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Friday, December 03, 2021 — Houston, TX °

Primaries are here — and not just for the president

By Thresher Editorial Board     2/25/20 9:30pm

Early voting ends this Friday, Feb. 28 and Election Day is next Tuesday, March 3. If you have the privilege of being registered to vote, get out the vote on behalf of yourself, your communities and everyone who is institutionally excluded from our election processes. Political apathy is rampant in this country and on our campus with only 42 percent voter turnout last year. But we urge you to care. Our future will be shaped by the people we elect to office and the decisions they make regarding the issues we talk about, protest for and care about.

Preparing to vote goes beyond being informed on your choice for your party’s presidential nominee — there are 63 local and statewide races on the ballot for you to vote on. If you chose to register to vote in Texas, you must also be informed on those races. Your vote will affect the surrounding community for much longer than the four years you’re here. Print or write your picks before entering the polls — Texas typically doesn’t allow you to pull out your phone in the voting booth.

We are not endorsing candidates for this election, but we hope to provide more information on the roles of these elected officials and the implications of the possible ballot choices.



Texas U.S. Senator

The incumbent is Senator John Cornyn (R). He faces four Republican challengers and 12 Democrats vying for the party nomination. According to the Texas Tribune, Cornyn is widely expected to win his party’s nomination and will likely face one of the top six Democratic candidates who have at least 3 percent support in a Texas Tribune poll and have raised at least $100,000: Chris Bell, Amanda Edwards, MJ Hegar, Cristina Tzintzún Ramirez, Royce West and Sema Hernandez. Read the Texas Tribune voter guide (linked online) to understand where the Democratic candidates fall on almost every issue or watch the Democratic candidate debate and read the Tribune’s coverage.

U.S. Representative, District 2

The incumbent is Representative Dan Crenshaw (R) who won in 2018 with 52.8 percent of the vote. The Republican primary is uncontested, but three Democrats are vying for the party’s nomination. Democratic challengers Elisa Cardnell, Sima Ladjevardian and Travis Olsen all offer compelling reasons why they should be the party’s nominee in an attempt to beat him. To learn more about their policies, you can look at ballotpedia or vote411.org.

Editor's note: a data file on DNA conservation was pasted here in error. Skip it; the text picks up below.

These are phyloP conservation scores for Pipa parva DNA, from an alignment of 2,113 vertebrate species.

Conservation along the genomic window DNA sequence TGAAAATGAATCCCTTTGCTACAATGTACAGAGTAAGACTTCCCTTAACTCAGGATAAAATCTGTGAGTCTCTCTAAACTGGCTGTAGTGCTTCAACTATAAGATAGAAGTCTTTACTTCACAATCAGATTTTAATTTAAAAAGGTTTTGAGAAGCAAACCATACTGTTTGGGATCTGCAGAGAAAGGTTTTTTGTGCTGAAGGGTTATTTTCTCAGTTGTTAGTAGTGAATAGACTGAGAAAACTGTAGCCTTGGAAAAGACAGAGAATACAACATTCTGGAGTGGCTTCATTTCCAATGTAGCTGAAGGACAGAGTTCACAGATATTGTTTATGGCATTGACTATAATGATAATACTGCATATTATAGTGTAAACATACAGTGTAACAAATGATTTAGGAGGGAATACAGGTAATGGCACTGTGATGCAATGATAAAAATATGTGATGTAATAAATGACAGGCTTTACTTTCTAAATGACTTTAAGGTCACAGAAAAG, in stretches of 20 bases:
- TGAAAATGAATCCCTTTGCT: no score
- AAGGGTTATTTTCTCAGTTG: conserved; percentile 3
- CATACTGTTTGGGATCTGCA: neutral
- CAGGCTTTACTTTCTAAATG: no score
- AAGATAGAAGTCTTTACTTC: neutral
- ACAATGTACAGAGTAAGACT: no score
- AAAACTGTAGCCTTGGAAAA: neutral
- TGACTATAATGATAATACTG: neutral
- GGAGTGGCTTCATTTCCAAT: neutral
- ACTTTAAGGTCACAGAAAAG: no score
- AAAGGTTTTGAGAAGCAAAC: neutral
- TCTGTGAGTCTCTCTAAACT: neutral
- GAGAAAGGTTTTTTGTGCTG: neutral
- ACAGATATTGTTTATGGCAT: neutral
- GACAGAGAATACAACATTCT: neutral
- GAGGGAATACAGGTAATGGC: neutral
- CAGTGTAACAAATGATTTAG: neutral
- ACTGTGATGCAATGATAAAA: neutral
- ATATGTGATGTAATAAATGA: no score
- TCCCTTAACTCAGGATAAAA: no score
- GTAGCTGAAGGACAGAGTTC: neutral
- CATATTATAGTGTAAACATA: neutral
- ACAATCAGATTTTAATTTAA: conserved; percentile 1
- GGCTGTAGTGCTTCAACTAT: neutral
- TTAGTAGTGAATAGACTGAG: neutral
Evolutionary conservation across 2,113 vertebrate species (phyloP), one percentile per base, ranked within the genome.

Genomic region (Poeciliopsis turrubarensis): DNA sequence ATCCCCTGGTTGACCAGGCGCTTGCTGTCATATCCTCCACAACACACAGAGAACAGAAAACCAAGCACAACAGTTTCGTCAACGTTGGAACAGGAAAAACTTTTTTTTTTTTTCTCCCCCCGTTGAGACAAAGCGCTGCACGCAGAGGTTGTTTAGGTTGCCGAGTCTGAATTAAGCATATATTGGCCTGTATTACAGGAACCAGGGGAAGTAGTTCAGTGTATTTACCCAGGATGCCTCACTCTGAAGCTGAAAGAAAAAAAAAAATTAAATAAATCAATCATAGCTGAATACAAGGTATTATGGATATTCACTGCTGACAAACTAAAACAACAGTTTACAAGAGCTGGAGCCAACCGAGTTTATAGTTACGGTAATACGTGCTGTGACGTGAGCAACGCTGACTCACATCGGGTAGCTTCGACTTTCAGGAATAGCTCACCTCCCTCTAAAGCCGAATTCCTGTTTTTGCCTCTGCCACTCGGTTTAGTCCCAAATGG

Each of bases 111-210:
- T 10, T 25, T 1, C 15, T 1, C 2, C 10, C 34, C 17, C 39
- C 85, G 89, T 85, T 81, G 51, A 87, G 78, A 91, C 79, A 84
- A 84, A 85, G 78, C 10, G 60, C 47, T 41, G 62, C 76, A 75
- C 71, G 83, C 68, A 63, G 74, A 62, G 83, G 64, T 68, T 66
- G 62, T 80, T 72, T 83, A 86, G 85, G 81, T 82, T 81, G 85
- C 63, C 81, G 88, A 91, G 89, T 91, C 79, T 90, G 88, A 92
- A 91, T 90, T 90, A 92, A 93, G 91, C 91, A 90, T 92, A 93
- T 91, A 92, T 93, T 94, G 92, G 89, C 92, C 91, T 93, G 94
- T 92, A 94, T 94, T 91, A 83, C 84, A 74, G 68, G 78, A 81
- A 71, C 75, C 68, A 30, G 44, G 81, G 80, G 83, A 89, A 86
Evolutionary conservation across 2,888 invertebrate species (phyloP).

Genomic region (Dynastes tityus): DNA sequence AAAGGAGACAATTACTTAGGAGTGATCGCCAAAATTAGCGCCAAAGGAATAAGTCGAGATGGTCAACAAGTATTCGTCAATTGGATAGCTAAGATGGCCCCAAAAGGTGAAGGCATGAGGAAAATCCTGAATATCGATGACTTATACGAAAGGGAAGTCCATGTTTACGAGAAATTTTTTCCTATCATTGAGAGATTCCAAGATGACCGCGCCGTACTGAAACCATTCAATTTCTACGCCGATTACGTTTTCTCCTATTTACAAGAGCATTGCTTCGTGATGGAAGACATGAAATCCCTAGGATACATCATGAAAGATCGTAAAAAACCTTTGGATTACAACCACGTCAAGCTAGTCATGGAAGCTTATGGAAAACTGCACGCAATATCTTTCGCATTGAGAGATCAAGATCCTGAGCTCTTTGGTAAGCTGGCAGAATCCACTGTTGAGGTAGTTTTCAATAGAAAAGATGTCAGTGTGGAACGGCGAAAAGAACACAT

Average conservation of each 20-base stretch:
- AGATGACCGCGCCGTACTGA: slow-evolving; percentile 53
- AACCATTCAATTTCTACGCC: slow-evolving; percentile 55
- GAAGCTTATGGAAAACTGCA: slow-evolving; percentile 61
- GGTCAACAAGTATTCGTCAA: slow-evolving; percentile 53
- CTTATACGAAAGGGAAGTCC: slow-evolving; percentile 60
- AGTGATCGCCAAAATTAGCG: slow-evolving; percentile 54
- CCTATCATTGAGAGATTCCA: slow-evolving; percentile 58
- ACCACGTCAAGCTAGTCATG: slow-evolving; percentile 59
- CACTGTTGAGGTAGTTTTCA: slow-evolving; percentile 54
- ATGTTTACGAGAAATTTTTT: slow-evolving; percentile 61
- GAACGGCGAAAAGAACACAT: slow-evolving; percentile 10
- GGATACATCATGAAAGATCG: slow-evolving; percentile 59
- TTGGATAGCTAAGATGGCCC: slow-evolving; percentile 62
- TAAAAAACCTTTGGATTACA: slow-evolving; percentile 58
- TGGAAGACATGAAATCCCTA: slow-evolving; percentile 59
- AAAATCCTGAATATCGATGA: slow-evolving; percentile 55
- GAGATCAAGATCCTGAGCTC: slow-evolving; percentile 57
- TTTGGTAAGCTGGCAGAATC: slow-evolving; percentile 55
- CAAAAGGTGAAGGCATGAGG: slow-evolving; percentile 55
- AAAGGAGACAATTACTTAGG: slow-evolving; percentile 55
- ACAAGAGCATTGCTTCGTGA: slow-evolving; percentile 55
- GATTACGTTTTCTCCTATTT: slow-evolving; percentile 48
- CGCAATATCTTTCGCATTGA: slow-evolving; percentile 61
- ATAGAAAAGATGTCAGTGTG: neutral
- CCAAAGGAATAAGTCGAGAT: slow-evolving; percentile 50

Texas Railroad Commissioner

The incumbent is Ryan Sitton (R), who faces one Republican challenger and four Democrats vying for party nomination. Sitton is one of three commissioners, who serve for six years. The name is misleading — they regulate the energy industry, including policies regarding pollution prevention,  gas utility rates and alternative fuels. This position has historically been competitive, with a Republican winning the 2018 commissioner race by 53.2 percent.



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It’s past time to bring Chick-fil-A back to The Hoot

For those of you who are seniors, you’ll remember a campus controversy that broke out in April 2019 when The Hoot announced its decision to stop serving Chick-fil-A amid criticism of its donations to three organizations — the Salvation Army, the Paul Anderson Youth Home and the Fellowship of Christian Athletes — that have taken anti-LGBTQ+ stances. When the policy took effect the following fall, I spoke out against the decision in this paper, arguing the secondary boycott was nothing more than token enforcement of an unworkable standard. I still believe that we shouldn’t take into account political considerations when we eat. But The Hoot didn’t budge, and the controversy quickly faded away. I have close friends on both sides of the issue, so I didn’t push the matter any further.

OPINION 11/30/21 11:19pm
We need proactive academic policies

We’re nearing the end of another semester in the COVID-19 pandemic, filled with policy changes requiring flexibility from administration, faculty and students alike. We appreciate the administration’s responsiveness to the evolving pandemic, but the continuous changes are not without consequences. This semester has been hard on many students’ mental health due to insufficient academic accommodations on top of pandemic-related stress. While we understand the necessity in being flexible with COVID policies due to the ever-changing nature of the pandemic, administration and professors should recognize the impact this has on students and their mental health, and be proactive in accounting for this.


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